Case-based reasoning (CBR)/ Prototype and criticism Using exemplars drawn from prior human knowledge, CBR predicts cluster labels by learning prototypes and organising input features into subspaces that are representative of the clusters of relevance. This method can be extended to use maximum mean discrepancy (MMD) to identify ‘criticisms’ or slices of the input space where a model most misrepresents the data. A combination of prototypes and criticisms can then be used to create optimally interpretable models. CBR is applicable in any domain where experience-based reasoning is used for decision-making. For instance, in medicine, treatments are recommended on a CBR basis when prior successes in like cases point the decision maker towards suggesting that treatment. The extension of CBR to methods of prototype and criticism has meant a better facilitation of understanding of complex data distributions, and an increase in insight, actionability, and interpretability in data mining. CBR is interpretable-by-design. It uses examples drawn from human knowledge in order to syphon input features into human recognisable representations. It preserves the explainability of the model through both sparse features and familiar prototypes.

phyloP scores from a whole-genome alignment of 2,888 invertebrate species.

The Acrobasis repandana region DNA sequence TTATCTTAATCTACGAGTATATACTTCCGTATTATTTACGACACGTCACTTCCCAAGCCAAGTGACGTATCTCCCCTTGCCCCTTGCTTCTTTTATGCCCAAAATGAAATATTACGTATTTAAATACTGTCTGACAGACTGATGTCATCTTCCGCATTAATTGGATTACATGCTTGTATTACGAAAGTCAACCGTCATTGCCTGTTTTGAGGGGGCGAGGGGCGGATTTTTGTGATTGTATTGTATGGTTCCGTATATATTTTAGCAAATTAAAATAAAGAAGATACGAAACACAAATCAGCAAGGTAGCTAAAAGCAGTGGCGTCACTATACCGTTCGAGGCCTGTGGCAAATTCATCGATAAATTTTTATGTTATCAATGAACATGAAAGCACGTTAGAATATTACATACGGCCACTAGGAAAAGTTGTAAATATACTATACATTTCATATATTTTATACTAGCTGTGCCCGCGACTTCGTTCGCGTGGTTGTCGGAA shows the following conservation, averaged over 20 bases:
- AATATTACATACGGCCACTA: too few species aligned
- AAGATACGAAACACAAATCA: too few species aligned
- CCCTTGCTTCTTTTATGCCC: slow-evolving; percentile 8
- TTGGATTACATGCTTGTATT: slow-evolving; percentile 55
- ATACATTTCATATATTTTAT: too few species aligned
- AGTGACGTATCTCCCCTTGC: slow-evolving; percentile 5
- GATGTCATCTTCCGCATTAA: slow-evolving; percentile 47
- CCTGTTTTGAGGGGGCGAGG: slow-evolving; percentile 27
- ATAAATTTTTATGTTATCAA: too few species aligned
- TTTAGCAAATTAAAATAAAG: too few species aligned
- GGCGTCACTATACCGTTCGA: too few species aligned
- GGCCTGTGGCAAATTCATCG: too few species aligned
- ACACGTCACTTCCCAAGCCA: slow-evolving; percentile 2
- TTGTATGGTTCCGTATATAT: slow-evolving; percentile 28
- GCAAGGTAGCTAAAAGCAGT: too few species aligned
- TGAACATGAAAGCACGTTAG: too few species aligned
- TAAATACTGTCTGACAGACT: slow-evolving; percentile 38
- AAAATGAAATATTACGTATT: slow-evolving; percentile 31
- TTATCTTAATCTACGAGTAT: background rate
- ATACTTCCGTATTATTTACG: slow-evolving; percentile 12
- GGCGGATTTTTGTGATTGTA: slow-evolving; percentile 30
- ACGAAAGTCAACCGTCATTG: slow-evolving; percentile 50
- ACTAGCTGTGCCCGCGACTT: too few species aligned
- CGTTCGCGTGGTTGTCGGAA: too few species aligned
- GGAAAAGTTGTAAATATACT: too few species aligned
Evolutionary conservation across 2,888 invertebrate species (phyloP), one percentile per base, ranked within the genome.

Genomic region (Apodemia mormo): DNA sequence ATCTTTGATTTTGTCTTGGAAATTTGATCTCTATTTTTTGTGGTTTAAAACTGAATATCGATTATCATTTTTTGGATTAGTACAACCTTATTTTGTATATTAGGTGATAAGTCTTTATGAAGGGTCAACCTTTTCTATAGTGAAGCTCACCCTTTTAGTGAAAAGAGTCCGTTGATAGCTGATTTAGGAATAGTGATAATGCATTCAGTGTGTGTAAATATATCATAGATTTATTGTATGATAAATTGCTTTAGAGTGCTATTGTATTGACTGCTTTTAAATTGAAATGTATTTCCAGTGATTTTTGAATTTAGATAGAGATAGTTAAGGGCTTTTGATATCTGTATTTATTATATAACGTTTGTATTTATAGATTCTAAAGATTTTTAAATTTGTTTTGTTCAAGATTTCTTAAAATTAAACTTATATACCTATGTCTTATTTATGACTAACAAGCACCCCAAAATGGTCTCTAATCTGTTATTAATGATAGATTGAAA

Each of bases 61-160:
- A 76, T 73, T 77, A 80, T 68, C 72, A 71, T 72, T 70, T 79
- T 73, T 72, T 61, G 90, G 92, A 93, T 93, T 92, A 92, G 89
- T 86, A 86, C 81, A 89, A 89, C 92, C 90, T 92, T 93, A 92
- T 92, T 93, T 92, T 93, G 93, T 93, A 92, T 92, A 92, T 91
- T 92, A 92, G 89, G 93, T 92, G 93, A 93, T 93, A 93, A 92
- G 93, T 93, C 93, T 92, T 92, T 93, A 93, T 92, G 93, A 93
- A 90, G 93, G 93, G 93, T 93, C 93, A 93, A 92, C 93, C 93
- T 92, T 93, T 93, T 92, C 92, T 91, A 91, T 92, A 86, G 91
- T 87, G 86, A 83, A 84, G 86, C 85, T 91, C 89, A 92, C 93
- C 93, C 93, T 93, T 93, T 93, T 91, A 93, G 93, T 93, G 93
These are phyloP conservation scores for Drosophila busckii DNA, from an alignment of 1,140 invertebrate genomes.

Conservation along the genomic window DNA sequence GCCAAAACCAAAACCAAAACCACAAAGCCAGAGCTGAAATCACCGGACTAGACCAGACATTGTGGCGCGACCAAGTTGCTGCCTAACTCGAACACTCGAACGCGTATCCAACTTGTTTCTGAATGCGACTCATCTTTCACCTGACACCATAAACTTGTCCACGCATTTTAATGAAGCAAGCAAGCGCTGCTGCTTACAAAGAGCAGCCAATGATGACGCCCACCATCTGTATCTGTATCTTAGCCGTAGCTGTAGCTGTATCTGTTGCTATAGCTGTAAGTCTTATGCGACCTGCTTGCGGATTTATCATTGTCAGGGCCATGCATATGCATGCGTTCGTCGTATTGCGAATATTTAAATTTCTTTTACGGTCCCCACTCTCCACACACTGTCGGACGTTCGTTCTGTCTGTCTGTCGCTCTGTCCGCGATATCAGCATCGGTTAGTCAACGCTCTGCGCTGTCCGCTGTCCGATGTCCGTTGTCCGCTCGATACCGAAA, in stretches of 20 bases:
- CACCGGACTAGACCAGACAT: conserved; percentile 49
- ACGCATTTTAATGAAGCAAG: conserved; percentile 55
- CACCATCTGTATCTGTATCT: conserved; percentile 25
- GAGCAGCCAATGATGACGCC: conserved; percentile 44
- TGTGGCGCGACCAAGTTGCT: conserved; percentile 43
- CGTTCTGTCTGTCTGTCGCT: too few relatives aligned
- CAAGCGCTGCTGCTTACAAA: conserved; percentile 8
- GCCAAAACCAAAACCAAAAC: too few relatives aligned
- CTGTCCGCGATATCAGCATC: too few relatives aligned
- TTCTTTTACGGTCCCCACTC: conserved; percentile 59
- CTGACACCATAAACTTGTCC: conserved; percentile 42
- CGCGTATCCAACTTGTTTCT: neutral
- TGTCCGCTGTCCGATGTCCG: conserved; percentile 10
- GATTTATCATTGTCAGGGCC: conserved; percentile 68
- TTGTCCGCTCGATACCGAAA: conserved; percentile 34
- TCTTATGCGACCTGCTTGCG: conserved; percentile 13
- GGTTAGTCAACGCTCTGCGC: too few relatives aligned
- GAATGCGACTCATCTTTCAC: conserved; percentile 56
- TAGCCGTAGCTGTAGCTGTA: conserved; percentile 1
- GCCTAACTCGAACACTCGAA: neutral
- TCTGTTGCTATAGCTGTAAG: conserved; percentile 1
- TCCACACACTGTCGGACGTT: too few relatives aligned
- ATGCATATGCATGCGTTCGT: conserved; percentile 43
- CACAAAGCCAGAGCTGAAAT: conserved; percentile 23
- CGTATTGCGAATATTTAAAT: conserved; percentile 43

Supersparse linear integer model (SLIM) SLIM utilises data-driven learning to generate a simple scoring system that only requires users to add, subtract, and multiply a few numbers in order to make a prediction. Because SLIM produces such a sparse and accessible model, it can be implemented quickly and efficiently by non-technical users, who need no special training to deploy the system.  SLIM has been used in medical applications that require quick and streamlined but optimally accurate clinical decision-making. A version called Risk-Calibrated SLIM (RiskSLIM) has been applied to the criminal justice sector to show that its sparse linear methods are as effective for recidivism prediction as some opaque models that are in use.   Because of its sparse and easily understandable character, SLIM offers optimal interpretability for human-centred decision-support. As a manually completed scoring system, it also ensures the active engagement of the interpreter-user, who implements it.